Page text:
In 2005, the United States Food & Drug Administration (FDA) formally approved the world’s first race-based medicine, BiDil. BiDil is a drug targeted at African-Americans with heart disease, that is, it is biologically targeted at a racial group.
Yet, as an introductory anthropology text will tell you, there is no biological basis for race.
The story of how this state of affairs came to be–and the relationship between politics, medicine and race–is told in a new article in Scientific American.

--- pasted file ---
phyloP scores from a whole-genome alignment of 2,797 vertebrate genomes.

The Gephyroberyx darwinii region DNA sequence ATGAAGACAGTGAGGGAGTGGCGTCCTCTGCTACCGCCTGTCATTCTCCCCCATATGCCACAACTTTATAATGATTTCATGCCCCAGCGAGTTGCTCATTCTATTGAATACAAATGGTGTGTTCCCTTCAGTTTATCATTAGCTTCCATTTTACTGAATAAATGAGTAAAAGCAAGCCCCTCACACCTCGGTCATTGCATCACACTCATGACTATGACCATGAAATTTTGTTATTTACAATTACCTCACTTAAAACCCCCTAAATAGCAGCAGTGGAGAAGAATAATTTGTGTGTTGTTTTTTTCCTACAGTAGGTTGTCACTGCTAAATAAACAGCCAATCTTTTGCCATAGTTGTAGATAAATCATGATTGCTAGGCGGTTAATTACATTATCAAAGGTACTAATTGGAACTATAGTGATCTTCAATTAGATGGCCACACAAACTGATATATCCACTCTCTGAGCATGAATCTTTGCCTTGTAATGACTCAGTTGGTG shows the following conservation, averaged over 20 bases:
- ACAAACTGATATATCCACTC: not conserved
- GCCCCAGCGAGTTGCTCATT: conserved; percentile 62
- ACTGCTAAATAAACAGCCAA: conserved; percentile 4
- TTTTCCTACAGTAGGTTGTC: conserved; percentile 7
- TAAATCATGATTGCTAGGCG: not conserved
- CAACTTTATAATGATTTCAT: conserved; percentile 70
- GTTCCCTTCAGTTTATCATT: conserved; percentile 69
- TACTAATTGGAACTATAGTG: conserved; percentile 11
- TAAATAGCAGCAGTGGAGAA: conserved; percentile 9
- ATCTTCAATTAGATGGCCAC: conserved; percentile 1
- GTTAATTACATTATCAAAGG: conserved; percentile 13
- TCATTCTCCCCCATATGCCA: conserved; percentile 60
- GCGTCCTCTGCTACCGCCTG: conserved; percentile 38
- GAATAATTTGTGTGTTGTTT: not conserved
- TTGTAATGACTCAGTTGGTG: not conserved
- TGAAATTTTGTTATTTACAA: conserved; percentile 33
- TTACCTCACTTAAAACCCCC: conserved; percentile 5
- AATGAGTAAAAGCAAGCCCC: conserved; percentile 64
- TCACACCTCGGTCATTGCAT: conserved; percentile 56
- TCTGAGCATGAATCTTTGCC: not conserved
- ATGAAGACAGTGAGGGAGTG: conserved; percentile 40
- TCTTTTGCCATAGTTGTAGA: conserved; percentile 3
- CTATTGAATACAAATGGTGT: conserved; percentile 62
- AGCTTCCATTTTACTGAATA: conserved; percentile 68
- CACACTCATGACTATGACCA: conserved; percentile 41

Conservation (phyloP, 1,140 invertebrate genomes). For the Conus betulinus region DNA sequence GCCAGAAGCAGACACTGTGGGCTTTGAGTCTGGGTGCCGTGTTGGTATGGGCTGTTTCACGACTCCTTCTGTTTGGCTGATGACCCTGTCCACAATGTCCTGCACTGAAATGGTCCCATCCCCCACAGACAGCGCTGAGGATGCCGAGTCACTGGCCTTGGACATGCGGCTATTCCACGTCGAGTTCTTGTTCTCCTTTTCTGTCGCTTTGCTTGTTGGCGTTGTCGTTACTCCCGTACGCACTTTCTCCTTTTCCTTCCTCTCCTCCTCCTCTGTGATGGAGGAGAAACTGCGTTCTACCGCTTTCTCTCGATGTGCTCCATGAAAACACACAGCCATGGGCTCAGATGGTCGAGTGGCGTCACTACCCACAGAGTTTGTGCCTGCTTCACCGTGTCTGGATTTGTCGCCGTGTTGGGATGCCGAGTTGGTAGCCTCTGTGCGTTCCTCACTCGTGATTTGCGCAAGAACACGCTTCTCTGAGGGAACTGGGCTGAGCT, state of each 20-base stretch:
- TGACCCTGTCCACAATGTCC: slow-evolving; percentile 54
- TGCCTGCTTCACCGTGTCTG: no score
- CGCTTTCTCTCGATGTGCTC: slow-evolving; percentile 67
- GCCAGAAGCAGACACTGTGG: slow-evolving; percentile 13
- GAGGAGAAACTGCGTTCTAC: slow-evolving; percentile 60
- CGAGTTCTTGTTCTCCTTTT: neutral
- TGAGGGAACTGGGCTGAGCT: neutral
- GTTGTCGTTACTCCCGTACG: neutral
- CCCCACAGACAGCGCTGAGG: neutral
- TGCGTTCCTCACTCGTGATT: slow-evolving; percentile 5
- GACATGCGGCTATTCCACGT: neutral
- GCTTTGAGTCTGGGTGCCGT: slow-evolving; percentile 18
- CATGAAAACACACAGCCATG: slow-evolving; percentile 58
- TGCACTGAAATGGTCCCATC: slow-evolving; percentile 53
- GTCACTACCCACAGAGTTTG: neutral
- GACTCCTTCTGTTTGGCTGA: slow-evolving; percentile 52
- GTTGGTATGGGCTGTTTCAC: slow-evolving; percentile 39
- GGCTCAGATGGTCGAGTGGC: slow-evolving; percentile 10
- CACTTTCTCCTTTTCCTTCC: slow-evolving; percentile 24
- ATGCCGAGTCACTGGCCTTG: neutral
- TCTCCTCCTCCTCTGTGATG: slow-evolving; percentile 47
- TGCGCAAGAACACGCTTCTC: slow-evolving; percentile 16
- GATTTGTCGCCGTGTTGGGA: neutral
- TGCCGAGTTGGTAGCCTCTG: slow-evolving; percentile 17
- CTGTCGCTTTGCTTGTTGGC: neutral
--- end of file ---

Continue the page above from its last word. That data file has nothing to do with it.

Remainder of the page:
Perhaps most problematically, the patent award and FDA approval of BiDil have given the imprimatur of the federal government to using race as a genetic category. Since the inception of the Human Genome Project, scientists have worked hard to ensure that the biological knowledge emerging from advances in genetic research is not used inappropriately to make socially constructed racial categories appear biologically given or natural. As a 2001 editorial in the journal Nature Genetics put it, “scientists have long been saying that at the genetic level there is more variation between two individuals in the same population than between populations and that there is no biological basis for ‘race.’” More recently, an editorial in Nature Biotechnology asserted that “race is simply a poor proxy for the environmental and genetic causes of disease or drug response…. Pooling people in race silos is akin to zoologists grouping raccoons, tigers and okapis on the basis that they are all stripey.”